Baby's burial to be re-enacted

A baby who didn't live to see Zion has brought together pioneers from two centuries along the Mormon Trail.

For little John McBride Belnap, the Mormon Trail ended almost as it began. The 13-month-old son of Gilbert and Adaline Knight Belnap contracted cholera, a common killer among the immigrants, during a camp epidemic and quickly died near the Salt River at what ultimately became Ashland, Neb.The year was 1850 and Gilbert and Adaline were anxious to join the Saints who already were gathering in the Valley of the Great Salt Lake.

Living in the temporary Latter-day Saint communities on both sides of the Missouri River, they anxiously prepared to join in the migration to the Great Basin. Twice, Gilbert was called on "grain missions" to procure foods from Missouri settlements. His history tells that he lost a coin toss to be among those who accompanied Brigham Young in the first party. He and Adaline settled in Fremont County where he worked as a carriage and wagon maker and at carpentry to earn money to provision his family for the trek west.

In May 1850 they were ready to go. He became a captain of 10 in the Warren Foote Company. A couple of weeks into their trek, a cholera epidemic hit the camp. Twenty-six of the 475 members of the company died, including John McBride. He took ill on June 21 and was dead early the following morning.

With no wood to build a coffin, the grieving father wrapped the remains of his son in a quilt and put him in his oak tool box. Buried on a hill overlooking Saline Ford, near the current town of Ashland, the toddler was left behind.

This April, the re-enactment of the pioneer trek along the 1,000-plus mile Mormon Trail will revive the baby's story and create a permanent memorial to him.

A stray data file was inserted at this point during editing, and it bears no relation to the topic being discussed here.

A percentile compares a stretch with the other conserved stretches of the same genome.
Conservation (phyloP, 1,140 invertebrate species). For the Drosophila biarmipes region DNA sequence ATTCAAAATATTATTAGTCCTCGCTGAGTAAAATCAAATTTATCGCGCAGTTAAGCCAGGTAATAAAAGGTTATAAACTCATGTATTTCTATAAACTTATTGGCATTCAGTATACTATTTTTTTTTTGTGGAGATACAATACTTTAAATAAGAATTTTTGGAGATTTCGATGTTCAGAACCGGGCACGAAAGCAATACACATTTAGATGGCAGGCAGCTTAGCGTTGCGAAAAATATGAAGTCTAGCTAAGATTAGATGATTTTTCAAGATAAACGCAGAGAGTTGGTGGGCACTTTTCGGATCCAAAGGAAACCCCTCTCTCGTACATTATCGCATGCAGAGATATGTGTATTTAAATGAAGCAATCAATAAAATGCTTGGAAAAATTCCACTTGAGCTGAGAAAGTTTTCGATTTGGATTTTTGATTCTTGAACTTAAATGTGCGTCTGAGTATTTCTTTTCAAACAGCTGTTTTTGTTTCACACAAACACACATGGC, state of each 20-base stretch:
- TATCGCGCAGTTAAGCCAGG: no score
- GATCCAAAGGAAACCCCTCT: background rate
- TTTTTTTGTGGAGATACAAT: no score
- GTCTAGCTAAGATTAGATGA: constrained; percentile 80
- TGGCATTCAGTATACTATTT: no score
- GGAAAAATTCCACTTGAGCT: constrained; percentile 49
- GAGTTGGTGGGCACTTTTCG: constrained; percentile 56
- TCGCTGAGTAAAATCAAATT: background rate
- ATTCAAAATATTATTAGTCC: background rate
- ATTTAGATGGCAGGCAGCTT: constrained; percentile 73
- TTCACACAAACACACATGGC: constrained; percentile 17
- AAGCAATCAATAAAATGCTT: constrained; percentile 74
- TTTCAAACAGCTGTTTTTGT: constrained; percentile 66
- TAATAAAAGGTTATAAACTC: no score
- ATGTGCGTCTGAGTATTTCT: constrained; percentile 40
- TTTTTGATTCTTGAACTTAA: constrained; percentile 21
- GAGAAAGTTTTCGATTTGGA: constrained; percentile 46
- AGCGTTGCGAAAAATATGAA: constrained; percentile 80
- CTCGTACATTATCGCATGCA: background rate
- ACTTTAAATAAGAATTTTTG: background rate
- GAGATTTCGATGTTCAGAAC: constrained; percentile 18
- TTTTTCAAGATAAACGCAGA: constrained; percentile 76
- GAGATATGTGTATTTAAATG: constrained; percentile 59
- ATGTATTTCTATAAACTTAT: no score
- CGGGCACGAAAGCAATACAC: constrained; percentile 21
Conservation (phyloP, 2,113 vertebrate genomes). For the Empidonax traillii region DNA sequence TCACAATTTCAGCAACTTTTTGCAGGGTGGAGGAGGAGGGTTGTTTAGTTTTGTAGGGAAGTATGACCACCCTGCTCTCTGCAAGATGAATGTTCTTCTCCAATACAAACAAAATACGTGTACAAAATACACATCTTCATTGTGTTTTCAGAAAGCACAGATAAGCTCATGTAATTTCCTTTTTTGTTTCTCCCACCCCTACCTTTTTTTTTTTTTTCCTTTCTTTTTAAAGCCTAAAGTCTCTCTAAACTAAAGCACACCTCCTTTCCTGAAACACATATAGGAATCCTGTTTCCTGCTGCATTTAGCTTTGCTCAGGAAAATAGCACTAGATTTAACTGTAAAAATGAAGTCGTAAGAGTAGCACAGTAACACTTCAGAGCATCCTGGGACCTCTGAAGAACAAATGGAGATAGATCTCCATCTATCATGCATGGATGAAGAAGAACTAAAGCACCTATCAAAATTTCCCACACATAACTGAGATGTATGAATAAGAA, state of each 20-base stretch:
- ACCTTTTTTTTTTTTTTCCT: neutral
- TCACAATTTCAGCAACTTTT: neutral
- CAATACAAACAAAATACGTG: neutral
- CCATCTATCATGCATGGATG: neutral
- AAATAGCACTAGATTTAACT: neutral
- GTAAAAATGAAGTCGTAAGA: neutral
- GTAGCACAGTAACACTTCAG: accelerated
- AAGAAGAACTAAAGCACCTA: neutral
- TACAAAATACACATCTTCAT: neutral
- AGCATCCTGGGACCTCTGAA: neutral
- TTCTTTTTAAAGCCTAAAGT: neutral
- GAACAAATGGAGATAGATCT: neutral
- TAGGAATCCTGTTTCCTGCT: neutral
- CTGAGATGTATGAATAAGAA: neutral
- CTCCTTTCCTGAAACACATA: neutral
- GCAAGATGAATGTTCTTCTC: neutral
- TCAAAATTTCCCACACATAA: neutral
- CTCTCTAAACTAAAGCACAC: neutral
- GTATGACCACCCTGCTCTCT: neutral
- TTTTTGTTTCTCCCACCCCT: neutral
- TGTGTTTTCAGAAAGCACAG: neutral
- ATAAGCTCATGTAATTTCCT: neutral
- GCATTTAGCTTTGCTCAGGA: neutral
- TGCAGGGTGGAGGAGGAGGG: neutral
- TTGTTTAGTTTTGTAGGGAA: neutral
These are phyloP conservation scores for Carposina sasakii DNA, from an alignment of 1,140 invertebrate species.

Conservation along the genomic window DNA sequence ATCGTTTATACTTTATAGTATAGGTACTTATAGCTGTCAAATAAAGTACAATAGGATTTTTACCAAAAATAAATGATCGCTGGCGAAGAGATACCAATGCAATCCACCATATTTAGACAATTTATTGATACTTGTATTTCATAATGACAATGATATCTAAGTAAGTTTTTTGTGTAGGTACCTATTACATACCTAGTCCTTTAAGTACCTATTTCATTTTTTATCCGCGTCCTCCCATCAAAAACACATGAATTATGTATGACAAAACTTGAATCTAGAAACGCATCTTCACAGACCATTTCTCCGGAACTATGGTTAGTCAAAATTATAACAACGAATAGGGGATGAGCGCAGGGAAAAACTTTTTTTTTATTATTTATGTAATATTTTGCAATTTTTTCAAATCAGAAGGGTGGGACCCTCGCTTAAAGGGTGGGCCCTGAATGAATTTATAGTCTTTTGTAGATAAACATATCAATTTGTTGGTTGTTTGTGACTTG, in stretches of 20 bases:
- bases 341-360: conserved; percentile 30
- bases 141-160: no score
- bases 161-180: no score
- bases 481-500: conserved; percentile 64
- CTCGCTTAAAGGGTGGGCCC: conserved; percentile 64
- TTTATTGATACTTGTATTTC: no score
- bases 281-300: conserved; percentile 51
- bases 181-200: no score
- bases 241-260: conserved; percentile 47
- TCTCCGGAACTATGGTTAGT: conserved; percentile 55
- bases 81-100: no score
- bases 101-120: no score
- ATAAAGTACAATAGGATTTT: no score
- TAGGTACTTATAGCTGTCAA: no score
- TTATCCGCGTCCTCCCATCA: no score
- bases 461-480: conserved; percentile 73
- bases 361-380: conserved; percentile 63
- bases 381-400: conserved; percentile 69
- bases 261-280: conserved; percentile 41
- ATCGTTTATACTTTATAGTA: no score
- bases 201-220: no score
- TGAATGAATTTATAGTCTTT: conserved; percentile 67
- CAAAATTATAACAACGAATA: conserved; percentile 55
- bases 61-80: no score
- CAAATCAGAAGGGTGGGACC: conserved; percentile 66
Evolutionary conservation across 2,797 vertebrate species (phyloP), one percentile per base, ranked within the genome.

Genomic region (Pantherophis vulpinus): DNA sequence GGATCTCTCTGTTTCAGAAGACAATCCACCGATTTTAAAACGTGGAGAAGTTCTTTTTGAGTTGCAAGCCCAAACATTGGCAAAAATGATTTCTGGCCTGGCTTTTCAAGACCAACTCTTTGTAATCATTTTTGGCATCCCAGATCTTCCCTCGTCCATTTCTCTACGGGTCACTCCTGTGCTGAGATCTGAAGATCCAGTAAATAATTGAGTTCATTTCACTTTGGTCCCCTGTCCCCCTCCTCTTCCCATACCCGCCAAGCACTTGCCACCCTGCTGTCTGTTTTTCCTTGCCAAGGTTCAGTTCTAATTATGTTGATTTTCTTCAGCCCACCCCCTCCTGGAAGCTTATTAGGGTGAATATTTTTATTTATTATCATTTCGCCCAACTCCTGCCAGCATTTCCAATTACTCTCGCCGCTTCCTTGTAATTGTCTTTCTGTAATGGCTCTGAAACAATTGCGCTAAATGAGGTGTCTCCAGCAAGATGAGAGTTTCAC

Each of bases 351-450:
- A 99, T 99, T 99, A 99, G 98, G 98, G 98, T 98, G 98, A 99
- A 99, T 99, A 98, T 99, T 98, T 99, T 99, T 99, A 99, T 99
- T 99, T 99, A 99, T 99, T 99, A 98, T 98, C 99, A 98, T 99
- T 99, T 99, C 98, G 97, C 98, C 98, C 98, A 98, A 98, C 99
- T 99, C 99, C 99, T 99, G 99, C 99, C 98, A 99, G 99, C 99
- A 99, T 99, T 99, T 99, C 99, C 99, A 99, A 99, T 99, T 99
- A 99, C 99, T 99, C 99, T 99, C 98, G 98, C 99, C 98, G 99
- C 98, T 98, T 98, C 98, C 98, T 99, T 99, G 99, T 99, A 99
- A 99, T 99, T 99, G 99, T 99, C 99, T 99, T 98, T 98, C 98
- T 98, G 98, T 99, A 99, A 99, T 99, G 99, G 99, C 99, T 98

The long-abandoned grave is on the Oxbow, or southern, Trail, which is being followed by one of the groups participating in the 150th anniversary trail re-enactment. The trek began April 19 from Council Bluffs, Iowa, and will pass through Ashland.

On April 27, dozens of Gilbert Belnap's descendants will gather in Ashland to put a five-foot gray marble marker in the vicinity of the baby's final resting place. They represent more than 9,000 descendants born to Gilbert Belnaps' 17 children, the great majority of whom have remained active in the Church he espoused in the 1800s, said Bishop Brent Belnap. He is bishop of the Manhattan 3rd Ward for single members in the New York New York Stake and a past president of the Belnap Family Association, which raised the money for the five-foot tall marker of Utah gray marble that will commemorate John McBride's short life.

Bishop Belnap said he was inspired to seek out the approximate site of the baby's grave while traveling to the eastern United States to set up a home. While passing near Ashland, where his family research had indicated the baby was buried, he felt inclined to make this little pioneer a more recognized part of the family.

The story has a sequel. Part of the family recognition will be an oak carpenter's box as much like the one in which the baby was buried as it is possible to guess, Bishop Belnap said. It is patterned after one owned by Heber C. Kimball, now the property of the Church. An Amish worker in Iowa was commissioned to construct it. It will hold an antique Bible, a Book of Mormon, tools, newspapers and other artifacts and will become the Belnap family's own "time capsule," to be opened in 2097 as a reminder to yet later generations of the family's pioneer legacy.

The box arrived in Ashland in a wagon driven by some of the Church's new pioneers, Raymond and Pat Hailey, whose roots do not go back to pioneer times. He joined the Church while serving in the U.S. Navy in Hawaii years ago after hearing the gospel taught by a buddy. She was baptized four years after they married.

The couple, now residing in New Virginia, Iowa, are members of the Osceola Ward, Des Moines Iowa Stake.

The interweaving of lives and histories in the Ashland event is indicative of the ongoing spirit of pioneering, Bishop Belnap said.

Subscribe for free and get daily or weekly updates straight to your inbox
The three things you need to know everyday
Highlights from the last week to keep you informed